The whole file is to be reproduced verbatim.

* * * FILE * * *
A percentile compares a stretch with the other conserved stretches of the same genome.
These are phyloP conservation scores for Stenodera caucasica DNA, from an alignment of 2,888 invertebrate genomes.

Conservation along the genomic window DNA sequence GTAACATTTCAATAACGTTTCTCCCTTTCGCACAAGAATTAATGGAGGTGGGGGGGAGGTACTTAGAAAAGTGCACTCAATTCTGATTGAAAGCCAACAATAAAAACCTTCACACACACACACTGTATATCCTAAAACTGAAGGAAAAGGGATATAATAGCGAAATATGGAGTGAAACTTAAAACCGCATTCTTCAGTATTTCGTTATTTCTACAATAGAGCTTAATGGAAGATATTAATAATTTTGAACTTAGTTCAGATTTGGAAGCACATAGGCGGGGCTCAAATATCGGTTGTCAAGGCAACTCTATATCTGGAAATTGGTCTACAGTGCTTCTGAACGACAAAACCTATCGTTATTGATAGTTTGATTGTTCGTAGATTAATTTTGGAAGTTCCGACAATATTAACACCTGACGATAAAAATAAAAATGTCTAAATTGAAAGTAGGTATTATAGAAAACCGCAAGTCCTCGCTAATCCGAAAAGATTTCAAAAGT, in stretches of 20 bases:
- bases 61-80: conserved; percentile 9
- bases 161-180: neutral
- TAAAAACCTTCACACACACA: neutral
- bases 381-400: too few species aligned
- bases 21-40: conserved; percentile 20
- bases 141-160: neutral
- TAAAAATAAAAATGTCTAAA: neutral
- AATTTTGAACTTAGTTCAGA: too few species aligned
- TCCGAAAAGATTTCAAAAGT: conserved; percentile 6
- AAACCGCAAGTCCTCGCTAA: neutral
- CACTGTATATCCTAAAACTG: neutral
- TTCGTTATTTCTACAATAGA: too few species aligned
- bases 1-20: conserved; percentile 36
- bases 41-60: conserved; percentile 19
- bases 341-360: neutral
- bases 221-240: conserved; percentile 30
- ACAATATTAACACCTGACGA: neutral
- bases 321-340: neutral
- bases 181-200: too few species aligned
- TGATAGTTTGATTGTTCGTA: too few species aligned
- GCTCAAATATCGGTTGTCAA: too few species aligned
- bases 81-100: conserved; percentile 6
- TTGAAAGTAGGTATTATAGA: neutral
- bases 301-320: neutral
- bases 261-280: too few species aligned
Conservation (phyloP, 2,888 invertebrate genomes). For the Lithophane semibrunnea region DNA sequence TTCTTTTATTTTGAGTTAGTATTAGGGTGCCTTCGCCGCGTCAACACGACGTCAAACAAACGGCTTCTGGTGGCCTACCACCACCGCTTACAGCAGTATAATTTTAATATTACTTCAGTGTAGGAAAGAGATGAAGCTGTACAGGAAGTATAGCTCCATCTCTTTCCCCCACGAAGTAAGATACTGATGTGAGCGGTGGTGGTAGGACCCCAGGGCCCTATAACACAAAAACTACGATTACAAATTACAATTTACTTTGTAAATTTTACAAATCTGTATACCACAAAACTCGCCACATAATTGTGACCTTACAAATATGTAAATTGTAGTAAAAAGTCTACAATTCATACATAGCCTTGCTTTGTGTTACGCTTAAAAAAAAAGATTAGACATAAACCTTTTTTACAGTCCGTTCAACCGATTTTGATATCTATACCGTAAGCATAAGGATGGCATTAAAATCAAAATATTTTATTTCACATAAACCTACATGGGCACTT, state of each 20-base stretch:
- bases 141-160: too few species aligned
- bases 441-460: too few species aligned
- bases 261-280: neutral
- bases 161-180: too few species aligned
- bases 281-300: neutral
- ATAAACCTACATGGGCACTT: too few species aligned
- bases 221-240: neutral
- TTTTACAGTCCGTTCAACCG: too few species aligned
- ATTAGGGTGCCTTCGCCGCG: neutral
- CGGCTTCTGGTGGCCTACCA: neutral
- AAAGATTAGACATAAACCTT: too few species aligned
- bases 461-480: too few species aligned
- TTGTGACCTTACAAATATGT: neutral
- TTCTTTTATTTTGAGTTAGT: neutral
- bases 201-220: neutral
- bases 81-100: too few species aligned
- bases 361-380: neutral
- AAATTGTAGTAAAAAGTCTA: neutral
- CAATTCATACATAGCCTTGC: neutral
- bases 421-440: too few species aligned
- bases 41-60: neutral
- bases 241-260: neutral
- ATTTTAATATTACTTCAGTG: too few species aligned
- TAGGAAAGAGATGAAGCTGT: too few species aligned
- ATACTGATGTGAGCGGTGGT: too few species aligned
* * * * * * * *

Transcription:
A percentile compares a stretch with the other conserved stretches of the same genome.
These are phyloP conservation scores for Stenodera caucasica DNA, from an alignment of 2,888 invertebrate genomes.

Conservation along the genomic window DNA sequence GTAACATTTCAATAACGTTTCTCCCTTTCGCACAAGAATTAATGGAGGTGGGGGGGAGGTACTTAGAAAAGTGCACTCAATTCTGATTGAAAGCCAACAATAAAAACCTTCACACACACACACTGTATATCCTAAAACTGAAGGAAAAGGGATATAATAGCGAAATATGGAGTGAAACTTAAAACCGCATTCTTCAGTATTTCGTTATTTCTACAATAGAGCTTAATGGAAGATATTAATAATTTTGAACTTAGTTCAGATTTGGAAGCACATAGGCGGGGCTCAAATATCGGTTGTCAAGGCAACTCTATATCTGGAAATTGGTCTACAGTGCTTCTGAACGACAAAACCTATCGTTATTGATAGTTTGATTGTTCGTAGATTAATTTTGGAAGTTCCGACAATATTAACACCTGACGATAAAAATAAAAATGTCTAAATTGAAAGTAGGTATTATAGAAAACCGCAAGTCCTCGCTAATCCGAAAAGATTTCAAAAGT, in stretches of 20 bases:
- bases 61-80: conserved; percentile 9
- bases 161-180: neutral
- TAAAAACCTTCACACACACA: neutral
- bases 381-400: too few species aligned
- bases 21-40: conserved; percentile 20
- bases 141-160: neutral
- TAAAAATAAAAATGTCTAAA: neutral
- AATTTTGAACTTAGTTCAGA: too few species aligned
- TCCGAAAAGATTTCAAAAGT: conserved; percentile 6
- AAACCGCAAGTCCTCGCTAA: neutral
- CACTGTATATCCTAAAACTG: neutral
- TTCGTTATTTCTACAATAGA: too few species aligned
- bases 1-20: conserved; percentile 36
- bases 41-60: conserved; percentile 19
- bases 341-360: neutral
- bases 221-240: conserved; percentile 30
- ACAATATTAACACCTGACGA: neutral
- bases 321-340: neutral
- bases 181-200: too few species aligned
- TGATAGTTTGATTGTTCGTA: too few species aligned
- GCTCAAATATCGGTTGTCAA: too few species aligned
- bases 81-100: conserved; percentile 6
- TTGAAAGTAGGTATTATAGA: neutral
- bases 301-320: neutral
- bases 261-280: too few species aligned
Conservation (phyloP, 2,888 invertebrate genomes). For the Lithophane semibrunnea region DNA sequence TTCTTTTATTTTGAGTTAGTATTAGGGTGCCTTCGCCGCGTCAACACGACGTCAAACAAACGGCTTCTGGTGGCCTACCACCACCGCTTACAGCAGTATAATTTTAATATTACTTCAGTGTAGGAAAGAGATGAAGCTGTACAGGAAGTATAGCTCCATCTCTTTCCCCCACGAAGTAAGATACTGATGTGAGCGGTGGTGGTAGGACCCCAGGGCCCTATAACACAAAAACTACGATTACAAATTACAATTTACTTTGTAAATTTTACAAATCTGTATACCACAAAACTCGCCACATAATTGTGACCTTACAAATATGTAAATTGTAGTAAAAAGTCTACAATTCATACATAGCCTTGCTTTGTGTTACGCTTAAAAAAAAAGATTAGACATAAACCTTTTTTACAGTCCGTTCAACCGATTTTGATATCTATACCGTAAGCATAAGGATGGCATTAAAATCAAAATATTTTATTTCACATAAACCTACATGGGCACTT, state of each 20-base stretch:
- bases 141-160: too few species aligned
- bases 441-460: too few species aligned
- bases 261-280: neutral
- bases 161-180: too few species aligned
- bases 281-300: neutral
- ATAAACCTACATGGGCACTT: too few species aligned
- bases 221-240: neutral
- TTTTACAGTCCGTTCAACCG: too few species aligned
- ATTAGGGTGCCTTCGCCGCG: neutral
- CGGCTTCTGGTGGCCTACCA: neutral
- AAAGATTAGACATAAACCTT: too few species aligned
- bases 461-480: too few species aligned
- TTGTGACCTTACAAATATGT: neutral
- TTCTTTTATTTTGAGTTAGT: neutral
- bases 201-220: neutral
- bases 81-100: too few species aligned
- bases 361-380: neutral
- AAATTGTAGTAAAAAGTCTA: neutral
- CAATTCATACATAGCCTTGC: neutral
- bases 421-440: too few species aligned
- bases 41-60: neutral
- bases 241-260: neutral
- ATTTTAATATTACTTCAGTG: too few species aligned
- TAGGAAAGAGATGAAGCTGT: too few species aligned
- ATACTGATGTGAGCGGTGGT: too few species aligned